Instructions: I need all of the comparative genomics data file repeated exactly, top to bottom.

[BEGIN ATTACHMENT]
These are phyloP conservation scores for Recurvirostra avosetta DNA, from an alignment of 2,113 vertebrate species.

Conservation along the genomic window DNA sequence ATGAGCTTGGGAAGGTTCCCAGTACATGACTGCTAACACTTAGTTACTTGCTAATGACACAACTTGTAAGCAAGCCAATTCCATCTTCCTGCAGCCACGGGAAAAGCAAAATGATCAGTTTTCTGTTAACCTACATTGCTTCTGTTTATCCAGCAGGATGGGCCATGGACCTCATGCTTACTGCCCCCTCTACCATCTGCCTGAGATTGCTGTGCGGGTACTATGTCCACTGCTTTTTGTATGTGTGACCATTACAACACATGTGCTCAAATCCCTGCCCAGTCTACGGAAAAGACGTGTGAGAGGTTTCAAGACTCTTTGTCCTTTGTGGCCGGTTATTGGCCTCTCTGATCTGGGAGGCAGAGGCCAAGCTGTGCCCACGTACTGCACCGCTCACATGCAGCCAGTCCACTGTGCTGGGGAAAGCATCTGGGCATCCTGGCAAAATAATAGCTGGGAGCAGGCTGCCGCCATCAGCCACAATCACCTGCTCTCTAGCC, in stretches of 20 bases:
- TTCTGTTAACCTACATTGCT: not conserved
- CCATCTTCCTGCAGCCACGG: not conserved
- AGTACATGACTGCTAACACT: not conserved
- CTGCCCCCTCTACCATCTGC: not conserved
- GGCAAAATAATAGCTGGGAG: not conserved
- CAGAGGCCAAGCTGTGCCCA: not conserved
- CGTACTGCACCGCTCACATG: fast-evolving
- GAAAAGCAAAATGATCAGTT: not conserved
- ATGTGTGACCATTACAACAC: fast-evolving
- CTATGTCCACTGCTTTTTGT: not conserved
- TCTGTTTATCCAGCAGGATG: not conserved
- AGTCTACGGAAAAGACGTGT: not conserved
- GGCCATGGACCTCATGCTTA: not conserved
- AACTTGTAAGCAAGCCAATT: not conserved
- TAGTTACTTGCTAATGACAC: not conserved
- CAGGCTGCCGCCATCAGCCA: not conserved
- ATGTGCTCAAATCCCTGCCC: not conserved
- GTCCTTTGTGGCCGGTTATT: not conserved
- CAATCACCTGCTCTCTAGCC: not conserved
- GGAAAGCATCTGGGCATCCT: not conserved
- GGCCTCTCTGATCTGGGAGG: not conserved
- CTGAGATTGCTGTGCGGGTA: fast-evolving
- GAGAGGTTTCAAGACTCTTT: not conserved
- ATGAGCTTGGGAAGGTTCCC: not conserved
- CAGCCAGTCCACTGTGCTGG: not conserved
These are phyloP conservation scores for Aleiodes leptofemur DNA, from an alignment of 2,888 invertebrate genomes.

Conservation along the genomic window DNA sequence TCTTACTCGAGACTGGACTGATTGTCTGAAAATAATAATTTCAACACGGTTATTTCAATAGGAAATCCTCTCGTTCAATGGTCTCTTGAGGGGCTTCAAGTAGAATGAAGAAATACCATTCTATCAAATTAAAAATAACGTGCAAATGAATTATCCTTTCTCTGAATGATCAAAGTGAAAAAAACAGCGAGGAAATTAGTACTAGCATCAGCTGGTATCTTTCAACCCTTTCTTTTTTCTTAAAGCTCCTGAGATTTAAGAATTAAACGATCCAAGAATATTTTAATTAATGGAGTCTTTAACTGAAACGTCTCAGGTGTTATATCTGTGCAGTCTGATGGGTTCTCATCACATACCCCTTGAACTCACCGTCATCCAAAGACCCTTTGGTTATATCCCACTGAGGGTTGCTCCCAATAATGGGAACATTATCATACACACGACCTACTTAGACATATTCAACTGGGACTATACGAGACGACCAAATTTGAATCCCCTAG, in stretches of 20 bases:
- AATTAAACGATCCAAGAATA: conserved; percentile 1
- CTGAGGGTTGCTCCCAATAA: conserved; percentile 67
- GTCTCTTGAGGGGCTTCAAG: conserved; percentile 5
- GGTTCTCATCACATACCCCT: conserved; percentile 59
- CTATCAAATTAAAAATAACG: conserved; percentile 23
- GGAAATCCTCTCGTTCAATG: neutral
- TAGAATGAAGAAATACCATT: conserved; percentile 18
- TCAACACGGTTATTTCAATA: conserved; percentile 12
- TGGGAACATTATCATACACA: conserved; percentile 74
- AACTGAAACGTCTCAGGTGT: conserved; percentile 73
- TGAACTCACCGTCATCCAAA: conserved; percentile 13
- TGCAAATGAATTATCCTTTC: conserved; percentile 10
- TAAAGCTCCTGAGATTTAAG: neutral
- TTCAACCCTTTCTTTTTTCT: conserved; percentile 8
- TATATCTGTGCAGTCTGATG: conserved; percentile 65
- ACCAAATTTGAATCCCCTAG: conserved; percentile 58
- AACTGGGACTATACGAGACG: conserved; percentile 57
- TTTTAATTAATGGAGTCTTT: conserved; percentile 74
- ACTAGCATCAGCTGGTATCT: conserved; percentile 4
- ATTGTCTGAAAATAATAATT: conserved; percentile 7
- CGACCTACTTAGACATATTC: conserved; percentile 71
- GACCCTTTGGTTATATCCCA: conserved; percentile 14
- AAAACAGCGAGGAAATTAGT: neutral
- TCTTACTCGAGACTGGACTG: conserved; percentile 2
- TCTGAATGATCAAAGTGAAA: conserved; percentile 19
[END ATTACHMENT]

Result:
These are phyloP conservation scores for Recurvirostra avosetta DNA, from an alignment of 2,113 vertebrate species.

Conservation along the genomic window DNA sequence ATGAGCTTGGGAAGGTTCCCAGTACATGACTGCTAACACTTAGTTACTTGCTAATGACACAACTTGTAAGCAAGCCAATTCCATCTTCCTGCAGCCACGGGAAAAGCAAAATGATCAGTTTTCTGTTAACCTACATTGCTTCTGTTTATCCAGCAGGATGGGCCATGGACCTCATGCTTACTGCCCCCTCTACCATCTGCCTGAGATTGCTGTGCGGGTACTATGTCCACTGCTTTTTGTATGTGTGACCATTACAACACATGTGCTCAAATCCCTGCCCAGTCTACGGAAAAGACGTGTGAGAGGTTTCAAGACTCTTTGTCCTTTGTGGCCGGTTATTGGCCTCTCTGATCTGGGAGGCAGAGGCCAAGCTGTGCCCACGTACTGCACCGCTCACATGCAGCCAGTCCACTGTGCTGGGGAAAGCATCTGGGCATCCTGGCAAAATAATAGCTGGGAGCAGGCTGCCGCCATCAGCCACAATCACCTGCTCTCTAGCC, in stretches of 20 bases:
- TTCTGTTAACCTACATTGCT: not conserved
- CCATCTTCCTGCAGCCACGG: not conserved
- AGTACATGACTGCTAACACT: not conserved
- CTGCCCCCTCTACCATCTGC: not conserved
- GGCAAAATAATAGCTGGGAG: not conserved
- CAGAGGCCAAGCTGTGCCCA: not conserved
- CGTACTGCACCGCTCACATG: fast-evolving
- GAAAAGCAAAATGATCAGTT: not conserved
- ATGTGTGACCATTACAACAC: fast-evolving
- CTATGTCCACTGCTTTTTGT: not conserved
- TCTGTTTATCCAGCAGGATG: not conserved
- AGTCTACGGAAAAGACGTGT: not conserved
- GGCCATGGACCTCATGCTTA: not conserved
- AACTTGTAAGCAAGCCAATT: not conserved
- TAGTTACTTGCTAATGACAC: not conserved
- CAGGCTGCCGCCATCAGCCA: not conserved
- ATGTGCTCAAATCCCTGCCC: not conserved
- GTCCTTTGTGGCCGGTTATT: not conserved
- CAATCACCTGCTCTCTAGCC: not conserved
- GGAAAGCATCTGGGCATCCT: not conserved
- GGCCTCTCTGATCTGGGAGG: not conserved
- CTGAGATTGCTGTGCGGGTA: fast-evolving
- GAGAGGTTTCAAGACTCTTT: not conserved
- ATGAGCTTGGGAAGGTTCCC: not conserved
- CAGCCAGTCCACTGTGCTGG: not conserved
These are phyloP conservation scores for Aleiodes leptofemur DNA, from an alignment of 2,888 invertebrate genomes.

Conservation along the genomic window DNA sequence TCTTACTCGAGACTGGACTGATTGTCTGAAAATAATAATTTCAACACGGTTATTTCAATAGGAAATCCTCTCGTTCAATGGTCTCTTGAGGGGCTTCAAGTAGAATGAAGAAATACCATTCTATCAAATTAAAAATAACGTGCAAATGAATTATCCTTTCTCTGAATGATCAAAGTGAAAAAAACAGCGAGGAAATTAGTACTAGCATCAGCTGGTATCTTTCAACCCTTTCTTTTTTCTTAAAGCTCCTGAGATTTAAGAATTAAACGATCCAAGAATATTTTAATTAATGGAGTCTTTAACTGAAACGTCTCAGGTGTTATATCTGTGCAGTCTGATGGGTTCTCATCACATACCCCTTGAACTCACCGTCATCCAAAGACCCTTTGGTTATATCCCACTGAGGGTTGCTCCCAATAATGGGAACATTATCATACACACGACCTACTTAGACATATTCAACTGGGACTATACGAGACGACCAAATTTGAATCCCCTAG, in stretches of 20 bases:
- AATTAAACGATCCAAGAATA: conserved; percentile 1
- CTGAGGGTTGCTCCCAATAA: conserved; percentile 67
- GTCTCTTGAGGGGCTTCAAG: conserved; percentile 5
- GGTTCTCATCACATACCCCT: conserved; percentile 59
- CTATCAAATTAAAAATAACG: conserved; percentile 23
- GGAAATCCTCTCGTTCAATG: neutral
- TAGAATGAAGAAATACCATT: conserved; percentile 18
- TCAACACGGTTATTTCAATA: conserved; percentile 12
- TGGGAACATTATCATACACA: conserved; percentile 74
- AACTGAAACGTCTCAGGTGT: conserved; percentile 73
- TGAACTCACCGTCATCCAAA: conserved; percentile 13
- TGCAAATGAATTATCCTTTC: conserved; percentile 10
- TAAAGCTCCTGAGATTTAAG: neutral
- TTCAACCCTTTCTTTTTTCT: conserved; percentile 8
- TATATCTGTGCAGTCTGATG: conserved; percentile 65
- ACCAAATTTGAATCCCCTAG: conserved; percentile 58
- AACTGGGACTATACGAGACG: conserved; percentile 57
- TTTTAATTAATGGAGTCTTT: conserved; percentile 74
- ACTAGCATCAGCTGGTATCT: conserved; percentile 4
- ATTGTCTGAAAATAATAATT: conserved; percentile 7
- CGACCTACTTAGACATATTC: conserved; percentile 71
- GACCCTTTGGTTATATCCCA: conserved; percentile 14
- AAAACAGCGAGGAAATTAGT: neutral
- TCTTACTCGAGACTGGACTG: conserved; percentile 2
- TCTGAATGATCAAAGTGAAA: conserved; percentile 19